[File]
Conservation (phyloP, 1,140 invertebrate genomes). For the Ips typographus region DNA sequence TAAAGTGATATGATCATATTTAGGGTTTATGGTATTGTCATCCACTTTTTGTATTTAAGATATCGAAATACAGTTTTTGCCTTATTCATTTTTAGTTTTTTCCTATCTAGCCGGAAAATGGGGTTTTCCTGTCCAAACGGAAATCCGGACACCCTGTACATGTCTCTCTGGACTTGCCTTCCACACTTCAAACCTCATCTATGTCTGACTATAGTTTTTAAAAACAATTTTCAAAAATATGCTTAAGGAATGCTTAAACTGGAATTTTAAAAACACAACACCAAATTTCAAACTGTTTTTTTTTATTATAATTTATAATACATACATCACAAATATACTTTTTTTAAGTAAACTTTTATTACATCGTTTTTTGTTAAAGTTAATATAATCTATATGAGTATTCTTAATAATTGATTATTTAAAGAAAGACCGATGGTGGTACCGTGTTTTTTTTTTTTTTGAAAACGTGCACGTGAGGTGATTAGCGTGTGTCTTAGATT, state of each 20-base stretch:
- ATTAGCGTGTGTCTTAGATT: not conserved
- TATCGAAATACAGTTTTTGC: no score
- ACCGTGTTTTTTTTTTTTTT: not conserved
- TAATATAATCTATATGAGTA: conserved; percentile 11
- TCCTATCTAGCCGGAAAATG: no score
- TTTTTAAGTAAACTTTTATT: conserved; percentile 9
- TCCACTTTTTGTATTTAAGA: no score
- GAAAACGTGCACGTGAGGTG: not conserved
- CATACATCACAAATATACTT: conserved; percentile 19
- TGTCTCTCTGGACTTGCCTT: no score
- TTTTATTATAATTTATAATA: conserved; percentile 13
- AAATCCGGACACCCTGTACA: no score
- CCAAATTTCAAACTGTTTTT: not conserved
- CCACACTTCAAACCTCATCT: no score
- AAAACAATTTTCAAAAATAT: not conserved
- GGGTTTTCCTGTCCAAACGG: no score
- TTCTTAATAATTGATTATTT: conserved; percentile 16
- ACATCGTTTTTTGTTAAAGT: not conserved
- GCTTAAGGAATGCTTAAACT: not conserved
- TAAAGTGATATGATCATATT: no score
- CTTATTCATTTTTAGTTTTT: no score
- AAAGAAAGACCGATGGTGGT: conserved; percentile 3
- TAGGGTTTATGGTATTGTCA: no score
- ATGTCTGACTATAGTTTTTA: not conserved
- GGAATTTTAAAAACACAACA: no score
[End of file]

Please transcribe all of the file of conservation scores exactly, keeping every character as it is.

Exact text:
Conservation (phyloP, 1,140 invertebrate genomes). For the Ips typographus region DNA sequence TAAAGTGATATGATCATATTTAGGGTTTATGGTATTGTCATCCACTTTTTGTATTTAAGATATCGAAATACAGTTTTTGCCTTATTCATTTTTAGTTTTTTCCTATCTAGCCGGAAAATGGGGTTTTCCTGTCCAAACGGAAATCCGGACACCCTGTACATGTCTCTCTGGACTTGCCTTCCACACTTCAAACCTCATCTATGTCTGACTATAGTTTTTAAAAACAATTTTCAAAAATATGCTTAAGGAATGCTTAAACTGGAATTTTAAAAACACAACACCAAATTTCAAACTGTTTTTTTTTATTATAATTTATAATACATACATCACAAATATACTTTTTTTAAGTAAACTTTTATTACATCGTTTTTTGTTAAAGTTAATATAATCTATATGAGTATTCTTAATAATTGATTATTTAAAGAAAGACCGATGGTGGTACCGTGTTTTTTTTTTTTTTGAAAACGTGCACGTGAGGTGATTAGCGTGTGTCTTAGATT, state of each 20-base stretch:
- ATTAGCGTGTGTCTTAGATT: not conserved
- TATCGAAATACAGTTTTTGC: no score
- ACCGTGTTTTTTTTTTTTTT: not conserved
- TAATATAATCTATATGAGTA: conserved; percentile 11
- TCCTATCTAGCCGGAAAATG: no score
- TTTTTAAGTAAACTTTTATT: conserved; percentile 9
- TCCACTTTTTGTATTTAAGA: no score
- GAAAACGTGCACGTGAGGTG: not conserved
- CATACATCACAAATATACTT: conserved; percentile 19
- TGTCTCTCTGGACTTGCCTT: no score
- TTTTATTATAATTTATAATA: conserved; percentile 13
- AAATCCGGACACCCTGTACA: no score
- CCAAATTTCAAACTGTTTTT: not conserved
- CCACACTTCAAACCTCATCT: no score
- AAAACAATTTTCAAAAATAT: not conserved
- GGGTTTTCCTGTCCAAACGG: no score
- TTCTTAATAATTGATTATTT: conserved; percentile 16
- ACATCGTTTTTTGTTAAAGT: not conserved
- GCTTAAGGAATGCTTAAACT: not conserved
- TAAAGTGATATGATCATATT: no score
- CTTATTCATTTTTAGTTTTT: no score
- AAAGAAAGACCGATGGTGGT: conserved; percentile 3
- TAGGGTTTATGGTATTGTCA: no score
- ATGTCTGACTATAGTTTTTA: not conserved
- GGAATTTTAAAAACACAACA: no score